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Bhumibol was later appointed Queen Regent in recognition of this.

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Bhumibol invited public criticism in a 2005 speech, but the lese majeste laws have not been revoked by the Thai parliament yet.

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Bhumibol advised the field marshal to resign to avoid a coup.

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Bhumibol issued a proclamation appointing Sarit as "military defender of the capital" without anyone countersigning the proclamation.

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Bhumibol attended public ceremonies, toured the provinces and patronised development projects, he visited the United States in June 1960, addressing Congress, and many countries in Europe, including a visit to Rome, hosted by PM Giovanni Gronchi, in September 1960.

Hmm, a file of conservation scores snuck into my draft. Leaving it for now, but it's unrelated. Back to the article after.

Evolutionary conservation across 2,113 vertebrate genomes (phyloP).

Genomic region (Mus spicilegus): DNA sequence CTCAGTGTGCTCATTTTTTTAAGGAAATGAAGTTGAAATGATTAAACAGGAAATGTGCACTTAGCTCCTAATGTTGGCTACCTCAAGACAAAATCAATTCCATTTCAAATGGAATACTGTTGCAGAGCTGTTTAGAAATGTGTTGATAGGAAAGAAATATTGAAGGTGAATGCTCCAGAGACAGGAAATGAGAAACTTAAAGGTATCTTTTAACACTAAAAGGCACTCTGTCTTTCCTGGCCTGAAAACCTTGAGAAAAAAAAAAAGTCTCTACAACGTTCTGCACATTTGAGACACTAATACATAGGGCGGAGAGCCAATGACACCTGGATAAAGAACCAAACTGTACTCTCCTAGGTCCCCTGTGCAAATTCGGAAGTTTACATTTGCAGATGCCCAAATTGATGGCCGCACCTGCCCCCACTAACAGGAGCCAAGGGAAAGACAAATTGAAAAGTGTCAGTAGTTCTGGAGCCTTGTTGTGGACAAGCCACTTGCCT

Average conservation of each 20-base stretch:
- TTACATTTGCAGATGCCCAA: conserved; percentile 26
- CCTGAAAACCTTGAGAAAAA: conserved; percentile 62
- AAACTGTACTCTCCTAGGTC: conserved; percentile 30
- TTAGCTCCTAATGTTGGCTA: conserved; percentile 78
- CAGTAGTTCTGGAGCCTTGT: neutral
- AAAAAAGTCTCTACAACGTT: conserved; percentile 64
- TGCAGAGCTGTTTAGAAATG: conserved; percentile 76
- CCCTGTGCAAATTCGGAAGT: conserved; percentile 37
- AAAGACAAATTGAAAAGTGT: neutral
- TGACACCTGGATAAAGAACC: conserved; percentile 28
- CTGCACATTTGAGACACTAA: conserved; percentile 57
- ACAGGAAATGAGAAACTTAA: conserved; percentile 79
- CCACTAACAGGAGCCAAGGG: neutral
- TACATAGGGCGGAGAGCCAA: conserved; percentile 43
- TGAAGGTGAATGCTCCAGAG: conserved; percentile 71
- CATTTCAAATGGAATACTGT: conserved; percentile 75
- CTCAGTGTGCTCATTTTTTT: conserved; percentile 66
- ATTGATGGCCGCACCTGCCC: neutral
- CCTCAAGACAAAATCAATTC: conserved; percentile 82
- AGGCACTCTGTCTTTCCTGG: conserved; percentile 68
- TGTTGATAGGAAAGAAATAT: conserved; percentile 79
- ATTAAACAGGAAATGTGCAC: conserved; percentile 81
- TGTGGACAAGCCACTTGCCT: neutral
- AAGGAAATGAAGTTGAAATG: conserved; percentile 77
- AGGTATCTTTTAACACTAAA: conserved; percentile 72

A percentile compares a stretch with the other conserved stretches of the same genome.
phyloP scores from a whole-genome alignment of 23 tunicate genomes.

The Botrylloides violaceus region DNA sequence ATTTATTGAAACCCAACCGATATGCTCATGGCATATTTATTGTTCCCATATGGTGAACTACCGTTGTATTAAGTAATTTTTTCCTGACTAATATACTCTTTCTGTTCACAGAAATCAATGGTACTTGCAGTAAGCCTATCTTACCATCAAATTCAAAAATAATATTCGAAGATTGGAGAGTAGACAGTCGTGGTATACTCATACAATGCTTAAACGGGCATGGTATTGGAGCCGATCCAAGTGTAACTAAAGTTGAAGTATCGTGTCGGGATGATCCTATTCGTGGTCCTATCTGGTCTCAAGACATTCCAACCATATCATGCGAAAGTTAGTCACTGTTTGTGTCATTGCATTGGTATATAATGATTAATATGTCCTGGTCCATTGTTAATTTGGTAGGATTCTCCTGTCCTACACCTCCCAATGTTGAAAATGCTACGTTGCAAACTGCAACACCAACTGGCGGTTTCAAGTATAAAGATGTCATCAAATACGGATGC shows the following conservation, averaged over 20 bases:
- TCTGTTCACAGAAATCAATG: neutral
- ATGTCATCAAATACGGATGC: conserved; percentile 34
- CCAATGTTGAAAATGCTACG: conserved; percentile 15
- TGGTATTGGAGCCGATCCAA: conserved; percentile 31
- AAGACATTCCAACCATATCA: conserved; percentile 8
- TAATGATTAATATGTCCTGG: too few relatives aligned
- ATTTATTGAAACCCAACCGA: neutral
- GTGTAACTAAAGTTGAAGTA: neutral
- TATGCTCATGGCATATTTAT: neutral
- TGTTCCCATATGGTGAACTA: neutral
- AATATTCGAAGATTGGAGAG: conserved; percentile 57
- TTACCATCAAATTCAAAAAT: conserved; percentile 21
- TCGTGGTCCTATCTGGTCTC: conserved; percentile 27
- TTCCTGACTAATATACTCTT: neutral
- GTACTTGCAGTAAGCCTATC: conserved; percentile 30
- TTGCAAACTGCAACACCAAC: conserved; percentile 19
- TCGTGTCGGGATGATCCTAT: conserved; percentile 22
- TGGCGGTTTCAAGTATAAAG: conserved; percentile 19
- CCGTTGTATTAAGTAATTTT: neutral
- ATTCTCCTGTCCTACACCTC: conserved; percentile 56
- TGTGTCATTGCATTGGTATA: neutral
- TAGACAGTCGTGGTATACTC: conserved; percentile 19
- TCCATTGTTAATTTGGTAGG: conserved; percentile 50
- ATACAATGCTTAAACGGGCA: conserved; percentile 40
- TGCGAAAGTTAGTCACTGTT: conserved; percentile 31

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Bhumibol's birthday was declared the national day, replacing the previous national day, the anniversary of the Siamese revolution of 1932.

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When police attacked and killed dozens of students, sparking protest riots, Bhumibol announced general Thanom's resignation and departure from Thailand.

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Bhumibol distanced himself from the Thai military after Thanom's fall.

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Finally, Bhumibol provoked outrage among students and legal groups by inviting general Thanom back into the country.

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Bhumibol chose Thanin as the most suitable premier, leading student protesters to flee to join the communists in the jungle.